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Reliability Centered Maintenance:

General Introduction
• A pre-eminent
pre eminent method for establishing a
scheduled maintenance program.
• Demonstrated to be highly effective in many
• SAE Standard JA1011 on RCM evaluation
What Is RCM?
• A logical, technical process that determines which
maintenance tasks will ensure a reliable system, under
specified operating conditions.
• It
I ddelves
l into
i how
h theh system works,
k whath can go wrong
in the system, and how to deal with these possible
• The goal is to make the system as reliable as it was
designed to be.
• It is critical to understand the operating conditions:
location, atmosphere, humidity, speed, acceleration, etc.
Why Use RCM?
• It works
works. Proven in its use in many industries
• Airline industry; Military equipment; Mining
industry; Process industry;
• The main reasons: Knows the system, Know
what mayy ggo wrong,g, Know the consequences
q of
the possible failures, Selects suitable strategies to
deal with them, Utilize condition monitoring,
time-based PM, usage-based PM, run to failure,
Who Should Use RCM?
• Any plant,
plant fleet,
fleet or building in which
productivity is essential.
• For example, demand is high (oil & gas
industries); tight delivery schedule
(manufacturing); availability has to be high;
possibly being sued.

Total time - Failure downtime MTBF

Availability= =
Total Time MTBF+MTTR
The RCM Process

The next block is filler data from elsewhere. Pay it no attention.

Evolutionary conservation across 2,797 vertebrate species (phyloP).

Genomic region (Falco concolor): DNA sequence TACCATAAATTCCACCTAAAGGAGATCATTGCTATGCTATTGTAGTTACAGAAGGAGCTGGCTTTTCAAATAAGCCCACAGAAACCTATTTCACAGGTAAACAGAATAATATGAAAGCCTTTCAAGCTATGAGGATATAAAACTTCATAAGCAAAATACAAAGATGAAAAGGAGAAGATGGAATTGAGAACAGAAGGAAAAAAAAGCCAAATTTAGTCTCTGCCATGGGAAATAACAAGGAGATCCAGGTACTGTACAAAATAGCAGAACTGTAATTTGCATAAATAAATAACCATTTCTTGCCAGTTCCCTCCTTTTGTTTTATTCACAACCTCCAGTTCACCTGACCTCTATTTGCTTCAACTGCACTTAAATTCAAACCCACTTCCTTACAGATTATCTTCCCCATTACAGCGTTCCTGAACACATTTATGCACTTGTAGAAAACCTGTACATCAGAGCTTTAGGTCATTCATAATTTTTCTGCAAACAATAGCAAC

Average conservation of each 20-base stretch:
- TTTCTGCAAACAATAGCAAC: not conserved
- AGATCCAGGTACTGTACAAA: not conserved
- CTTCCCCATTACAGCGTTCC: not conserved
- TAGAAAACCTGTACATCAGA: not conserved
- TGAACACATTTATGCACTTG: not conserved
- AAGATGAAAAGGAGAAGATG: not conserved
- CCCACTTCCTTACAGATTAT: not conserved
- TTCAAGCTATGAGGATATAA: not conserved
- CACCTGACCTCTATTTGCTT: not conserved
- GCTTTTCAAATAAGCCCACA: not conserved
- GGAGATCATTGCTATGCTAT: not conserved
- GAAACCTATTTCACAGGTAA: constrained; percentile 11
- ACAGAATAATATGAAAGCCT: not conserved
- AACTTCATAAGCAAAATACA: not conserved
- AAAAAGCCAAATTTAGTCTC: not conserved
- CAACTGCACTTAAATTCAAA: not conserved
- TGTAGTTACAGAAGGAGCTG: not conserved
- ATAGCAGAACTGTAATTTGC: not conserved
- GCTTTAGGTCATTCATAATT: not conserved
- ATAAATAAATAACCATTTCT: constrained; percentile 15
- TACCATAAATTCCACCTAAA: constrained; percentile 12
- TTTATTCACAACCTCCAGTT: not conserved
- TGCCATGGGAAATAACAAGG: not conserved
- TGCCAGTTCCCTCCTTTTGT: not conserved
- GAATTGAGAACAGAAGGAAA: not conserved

• Identify the system to be analyzed
• Determine its functions
• What are possible failures of the functions?
• What could cause these failures?
• What are the consequences of the failures?
• Select appropriate maintenance tactics
• D
Document t th
the maintenance
i t program andd refine
fi as
What System to Study?
• Personnel safety
• Environmental compliance
• Production capacity
• Production quality
• Production cost (including maintenance cost)
• Public image
What May Go Wrong?
• What are the functions? What is normal?
• Possible failures: high, low, on, off, open, closed,
breached, drifting, stuck, etc.
• Failure mode? Failure cause? Hydraulic cylinder
stuck: Poor lubrication,, Leaking,
g, Surface
corrosion, etc.
• What are the consequences?
• Hidden failure or self-revealing failures?
Detectable? Condition monitoring.
Task Grouping
• For each plant,
plant there are numerous systems
• For each system, there are numerous devices.
• For each device,
device there are several functions.
• For each function, there may be several failures.
• For each failure,
failure there may be many failure
modes with varying effects and consequences.
• For each failure mode,
mode there is a task.

• How to group tasks? Monitoring

Monitoring, PM
PM, etc
RCM Implementation
• Select a team of practitioners
• Train them in RCM
• Teach other stakeholders in RCM
• Select a pilot project for RCM
• Roll out RCM to other facilities
The RCM Team
• Multidisciplinary
• Equipment, Operations, Reliability, Design, etc
• Members: Maintainer,
Maintainer Operator,
Operator Operations
Manager, Maintenance Manager, Engineering
g , Reliabilityy Engineer
• Training, Communication, Top Management
Cost of RCM
• RCM implementation can be costly.
costly If well done,
the benefits are much greater.
• Average 10 person
years for staff time alone
(easily $700,000 in total). Training time,
Consulting fees, Reliability and maintenance
software packages, etc.
Reasons for RCM
Implementation Failures
• Lack of top management support
• Lack of vision of what RCM can do
• No clearly stated reason for doing RCM
• Conflict among stakeholders
• Giving up too early
• Errors in the pprocess of doing
g FMECA,, reliability
analysis, etc.
• Lack of information on equipment
• Others
• J D Campbell and AKS Jardine, Maintenance
Excellence: Optimizing Equipment Life-Cycle
D ii
Decisions, Marcel
M l Dekker,
D kk NewN Y York,
k 2001